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Infra Insight Blog Law & Policy

Congressional “P3 Caucus” Holds First Public Meeting

Posted in Policy

The Congressional Public Private Partnerships (P3) Caucus held its first public event on Tuesday, November 19 in the Cannon House Office Building.  Co-chairs Reps. Mike Rogers (R-AL) and Gerald Connolly (D-VA) were joined by caucus member John Delaney (D-MD) for an hour-long discussion entitled “Innovating public service delivery with P3s."  Panelists were Porter K. Wheeler, Ph.D., P3 Policy Program at George Mason University; Drew Preston, Manager, Congressional and Public Affairs, U.S. Chamber of Commerce; Matt Reiffer, Director, Transportation Programs, American Council of Engineering Companies; and Joseph Fengler, Director Defense Logistics Policy, Honeywell. 

The Caucus’s members and panelists held a wide-ranging discussion, touching on the use of P3 strategies in the defense, transportation, and education spaces for both infrastructure and services.  The group addressed at length issues regarding legal authority for P3s, the “language barrier” between the private and public sectors, and cited examples of successful P3s both domestically and internationally.

Rep. Connolly highlighted “win-win” transportation P3s in Virginia, including the I-495 Express Lanes in northern Virginia and the Dulles rail line, each examples of new infrastructure financed up front by the private sector.  He noted, however, a public policy challenge with P3s being the perception of a loss of direct accountability of a concessionaire to the public.  Additionally, Rep. Connolly highlighted a similar public policy concern where a private company takes over existing public roads.

As a member of the Armed Services Committee, Rep. Rogers is especially interested in P3s as they relate to the military, where he has already seen an example of a successful P3 in his district.  Mr. Fengler of Honeywell discussed the successful P3 between Anniston Army Depot and Honeywell, highlighting the differences between a traditional government purchase contract and a typical P3-type service contract.  Rep. Rogers, however, voiced concerns he hears as a member of the Homeland Security Committee about cancelled RFPs by other agencies. He has heard that after private sector responses suggesting alternative service delivery are offered, instead of meaningful public-private partnerships being explored, the RFPs are cancelled, betraying a private perception of governments as inflexible and agency leadership difficult to approach.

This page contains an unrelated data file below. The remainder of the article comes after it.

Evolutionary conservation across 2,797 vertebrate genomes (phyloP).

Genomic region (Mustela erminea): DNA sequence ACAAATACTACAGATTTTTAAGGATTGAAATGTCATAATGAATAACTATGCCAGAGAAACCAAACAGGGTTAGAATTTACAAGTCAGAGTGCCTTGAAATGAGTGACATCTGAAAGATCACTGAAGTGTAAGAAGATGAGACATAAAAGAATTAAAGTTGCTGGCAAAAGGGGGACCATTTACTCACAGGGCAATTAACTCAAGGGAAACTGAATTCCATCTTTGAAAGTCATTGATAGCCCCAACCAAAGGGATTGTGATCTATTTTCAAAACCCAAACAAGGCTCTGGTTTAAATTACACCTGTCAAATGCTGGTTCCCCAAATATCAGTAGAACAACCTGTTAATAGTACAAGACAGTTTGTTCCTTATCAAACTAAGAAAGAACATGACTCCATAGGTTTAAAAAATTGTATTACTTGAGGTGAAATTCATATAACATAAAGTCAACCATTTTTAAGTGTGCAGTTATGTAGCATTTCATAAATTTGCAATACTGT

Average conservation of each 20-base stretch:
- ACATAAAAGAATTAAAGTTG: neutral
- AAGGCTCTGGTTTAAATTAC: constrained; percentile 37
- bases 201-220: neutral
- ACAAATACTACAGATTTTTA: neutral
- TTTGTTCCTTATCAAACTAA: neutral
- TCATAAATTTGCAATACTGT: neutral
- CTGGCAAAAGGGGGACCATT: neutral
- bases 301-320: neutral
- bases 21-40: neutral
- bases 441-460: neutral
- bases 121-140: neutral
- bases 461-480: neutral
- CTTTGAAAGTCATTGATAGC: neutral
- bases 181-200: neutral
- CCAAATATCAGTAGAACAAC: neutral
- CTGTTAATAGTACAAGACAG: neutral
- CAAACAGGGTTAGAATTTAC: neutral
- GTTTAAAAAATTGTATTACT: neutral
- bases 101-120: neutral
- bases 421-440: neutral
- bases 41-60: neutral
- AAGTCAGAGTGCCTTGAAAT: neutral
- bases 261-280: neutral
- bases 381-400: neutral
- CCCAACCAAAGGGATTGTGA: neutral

The group uniformly noted the lack of unity in P3 enabling laws at the federal and state level and across different spaces, in contrast to Canada and Puerto Rico, perceived to have progressive and further developed P3 infrastructure in place.  Mr. Fengler noted that the Department of Defense does not engage in the kind of decades-long contracts that may allow for additional efficiencies and “thinking big,” where state transportation agencies mostly focus on long-term projects. Mr. Wheeler of George Mason University noted that 33 states have P3 enabling laws, but no two are the same, and furthermore, there is no formal federal legal structure, which creates uncertainty for potential P3 partners seeking opportunities in the United States. Rep. Delaney noted that no panelist could identify a repository of “best practices” for P3s in the U.S. 

Rep. Rogers ended the meeting by promising that the P3 Caucus would meet again, and regularly, to continue a useful discussion on the place and utility of P3s in the United States.